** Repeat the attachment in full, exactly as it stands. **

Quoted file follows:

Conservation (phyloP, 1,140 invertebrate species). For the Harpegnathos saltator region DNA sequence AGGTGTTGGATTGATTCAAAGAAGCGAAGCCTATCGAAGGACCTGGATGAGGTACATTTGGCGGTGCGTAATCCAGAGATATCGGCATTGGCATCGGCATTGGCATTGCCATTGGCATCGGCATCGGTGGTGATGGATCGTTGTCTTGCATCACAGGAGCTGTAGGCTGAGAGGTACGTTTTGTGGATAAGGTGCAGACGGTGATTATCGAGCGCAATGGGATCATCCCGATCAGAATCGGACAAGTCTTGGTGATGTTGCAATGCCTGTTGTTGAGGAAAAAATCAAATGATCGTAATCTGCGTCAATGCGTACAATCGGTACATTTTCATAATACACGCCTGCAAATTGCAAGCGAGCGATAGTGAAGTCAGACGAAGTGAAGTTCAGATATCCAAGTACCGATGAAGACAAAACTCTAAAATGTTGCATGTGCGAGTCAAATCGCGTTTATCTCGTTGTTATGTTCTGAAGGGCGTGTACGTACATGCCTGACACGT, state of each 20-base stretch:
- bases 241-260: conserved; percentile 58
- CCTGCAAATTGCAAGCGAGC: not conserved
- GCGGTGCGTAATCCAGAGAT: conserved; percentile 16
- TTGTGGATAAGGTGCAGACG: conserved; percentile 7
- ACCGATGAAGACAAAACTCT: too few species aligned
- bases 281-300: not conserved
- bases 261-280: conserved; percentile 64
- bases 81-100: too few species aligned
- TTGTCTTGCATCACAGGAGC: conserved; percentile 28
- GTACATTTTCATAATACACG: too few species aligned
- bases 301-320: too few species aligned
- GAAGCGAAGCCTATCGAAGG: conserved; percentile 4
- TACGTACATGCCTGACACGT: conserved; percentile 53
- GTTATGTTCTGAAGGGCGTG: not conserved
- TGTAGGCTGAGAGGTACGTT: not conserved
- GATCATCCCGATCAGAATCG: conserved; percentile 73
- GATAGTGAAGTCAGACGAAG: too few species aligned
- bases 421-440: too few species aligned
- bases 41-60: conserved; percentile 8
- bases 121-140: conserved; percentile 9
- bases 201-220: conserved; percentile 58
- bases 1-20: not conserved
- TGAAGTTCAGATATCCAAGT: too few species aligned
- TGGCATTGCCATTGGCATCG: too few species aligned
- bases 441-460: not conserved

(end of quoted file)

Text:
Conservation (phyloP, 1,140 invertebrate species). For the Harpegnathos saltator region DNA sequence AGGTGTTGGATTGATTCAAAGAAGCGAAGCCTATCGAAGGACCTGGATGAGGTACATTTGGCGGTGCGTAATCCAGAGATATCGGCATTGGCATCGGCATTGGCATTGCCATTGGCATCGGCATCGGTGGTGATGGATCGTTGTCTTGCATCACAGGAGCTGTAGGCTGAGAGGTACGTTTTGTGGATAAGGTGCAGACGGTGATTATCGAGCGCAATGGGATCATCCCGATCAGAATCGGACAAGTCTTGGTGATGTTGCAATGCCTGTTGTTGAGGAAAAAATCAAATGATCGTAATCTGCGTCAATGCGTACAATCGGTACATTTTCATAATACACGCCTGCAAATTGCAAGCGAGCGATAGTGAAGTCAGACGAAGTGAAGTTCAGATATCCAAGTACCGATGAAGACAAAACTCTAAAATGTTGCATGTGCGAGTCAAATCGCGTTTATCTCGTTGTTATGTTCTGAAGGGCGTGTACGTACATGCCTGACACGT, state of each 20-base stretch:
- bases 241-260: conserved; percentile 58
- CCTGCAAATTGCAAGCGAGC: not conserved
- GCGGTGCGTAATCCAGAGAT: conserved; percentile 16
- TTGTGGATAAGGTGCAGACG: conserved; percentile 7
- ACCGATGAAGACAAAACTCT: too few species aligned
- bases 281-300: not conserved
- bases 261-280: conserved; percentile 64
- bases 81-100: too few species aligned
- TTGTCTTGCATCACAGGAGC: conserved; percentile 28
- GTACATTTTCATAATACACG: too few species aligned
- bases 301-320: too few species aligned
- GAAGCGAAGCCTATCGAAGG: conserved; percentile 4
- TACGTACATGCCTGACACGT: conserved; percentile 53
- GTTATGTTCTGAAGGGCGTG: not conserved
- TGTAGGCTGAGAGGTACGTT: not conserved
- GATCATCCCGATCAGAATCG: conserved; percentile 73
- GATAGTGAAGTCAGACGAAG: too few species aligned
- bases 421-440: too few species aligned
- bases 41-60: conserved; percentile 8
- bases 121-140: conserved; percentile 9
- bases 201-220: conserved; percentile 58
- bases 1-20: not conserved
- TGAAGTTCAGATATCCAAGT: too few species aligned
- TGGCATTGCCATTGGCATCG: too few species aligned
- bases 441-460: not conserved